We all love Straussy, but was he as good as some would have us believe?
They say a history degree is useless. They’re half right. Although I spent more time drinking than learning vocational skills at university, I did learn one valuable lesson: to get to the truth (if there is any such thing as objective truth) one must look at both sides of the story.
That’s why all the tributes to Andrew Strauss over the last few days have puzzled me somewhat. Don’t get me wrong, I liked Strauss as a cricketer and I admire him enormously as a man, but recent praise of his record has gone way over the top.
Indeed, if one didn’t follow cricket at all – and all one knew of Strauss was what had been written over the last few days – you’d be forgiven for thinking that Strauss was some sort of superhuman with the bat, and a field general with the tactical nous of Napoleon in the field. He was neither.
Personally, I will remember Strauss as a safe pair of hands and a highly skilled diplomat. His best attributes were presentational (he was highly articulate and insightful in press conferences) and his ability not to panic under pressure.
When England were in a tight spot on the field, Strauss always exuded calm authority. Although this expression has been used far too much in recent times – from posters to novelty mugs and uninspiring advertising campaigns – his mantra really could have been ‘keep calm and carry on’. That’s why he dealt with the Pakistani Spot Fixing Scandal and the recent Kevin Pietersen shenanigans so skilfully.
In cricketing terms, however, Strauss was merely serviceable as a test batsman – and as a captain, he did not belong in the top bracket. His career average of 41 just about sums it up.
Like most international players with somewhat mixed records, Strauss was capable of brilliance at times – his hundreds against Australian in 2009 and his century against India in the last World Cup spring to mind – but he also went through alarming slumps in form. This is probably because his technique wasn’t the best.
Strauss was essentially a back-foot player who only looked comfortable driving down the ground when in peak form. He also had problems against high class spin bowlers (and Nathan Hauritz); in my opinion this was another reason why he retired when he did. Strauss suspected he might struggle in India this winter.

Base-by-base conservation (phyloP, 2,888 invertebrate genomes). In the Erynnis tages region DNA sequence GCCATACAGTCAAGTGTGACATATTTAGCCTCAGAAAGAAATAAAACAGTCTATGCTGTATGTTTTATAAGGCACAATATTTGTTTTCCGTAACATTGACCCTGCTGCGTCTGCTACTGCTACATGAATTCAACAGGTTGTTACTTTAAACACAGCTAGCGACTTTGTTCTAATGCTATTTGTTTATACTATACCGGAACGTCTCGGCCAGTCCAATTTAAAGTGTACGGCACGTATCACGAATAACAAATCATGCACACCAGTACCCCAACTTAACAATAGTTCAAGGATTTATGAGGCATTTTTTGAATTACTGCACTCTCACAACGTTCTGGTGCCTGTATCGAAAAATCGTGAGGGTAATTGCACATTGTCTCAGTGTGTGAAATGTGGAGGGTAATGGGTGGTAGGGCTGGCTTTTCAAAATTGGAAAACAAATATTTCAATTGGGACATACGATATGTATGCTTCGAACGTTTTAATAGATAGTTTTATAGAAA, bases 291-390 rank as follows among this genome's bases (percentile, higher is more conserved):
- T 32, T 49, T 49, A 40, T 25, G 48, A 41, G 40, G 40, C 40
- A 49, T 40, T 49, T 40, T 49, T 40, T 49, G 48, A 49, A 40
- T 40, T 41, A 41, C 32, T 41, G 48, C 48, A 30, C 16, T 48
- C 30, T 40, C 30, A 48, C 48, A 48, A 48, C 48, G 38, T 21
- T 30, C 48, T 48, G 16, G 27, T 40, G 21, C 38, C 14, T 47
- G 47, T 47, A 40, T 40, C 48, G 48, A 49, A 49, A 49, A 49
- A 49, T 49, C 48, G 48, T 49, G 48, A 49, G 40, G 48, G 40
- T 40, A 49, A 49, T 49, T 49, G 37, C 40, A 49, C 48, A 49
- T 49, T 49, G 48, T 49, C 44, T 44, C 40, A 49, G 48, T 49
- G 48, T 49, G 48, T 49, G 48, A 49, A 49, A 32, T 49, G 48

Having said that, however, when the pitches were hard and the bowling was fierce, Strauss was a high class opening batsman – particularly early in his career. His hundreds in South Africa under Michael Vaughan proved that.
However, we must also not forget that he often looked all at sea. All batsmen have periods where they’re out of nick, but few got the yips like Strauss did before he was ‘rested’ in 2007. He was only one knock away from international oblivion when a big hundred at Napier against a poor New Zealand team saved his career. It is interesting to note than even Tim Ambrose scored a test ton on that tour.
As a captain, if you take away the two Ashes victories against a deteriorating Australian side, Strauss’ record was unremarkable. I admit this is stretching the point somewhat, as England’s performances at home in 2009 and 2010/11 were extremely memorable, but we shouldn’t forget that Strauss lost his first series as captain against the West Indies in 2009 – as poor a result as England have had in the last decade – and we suffered numerous embarrassments in one day cricket during his tenure. Who can forget the defeat to Ireland in the World Cup?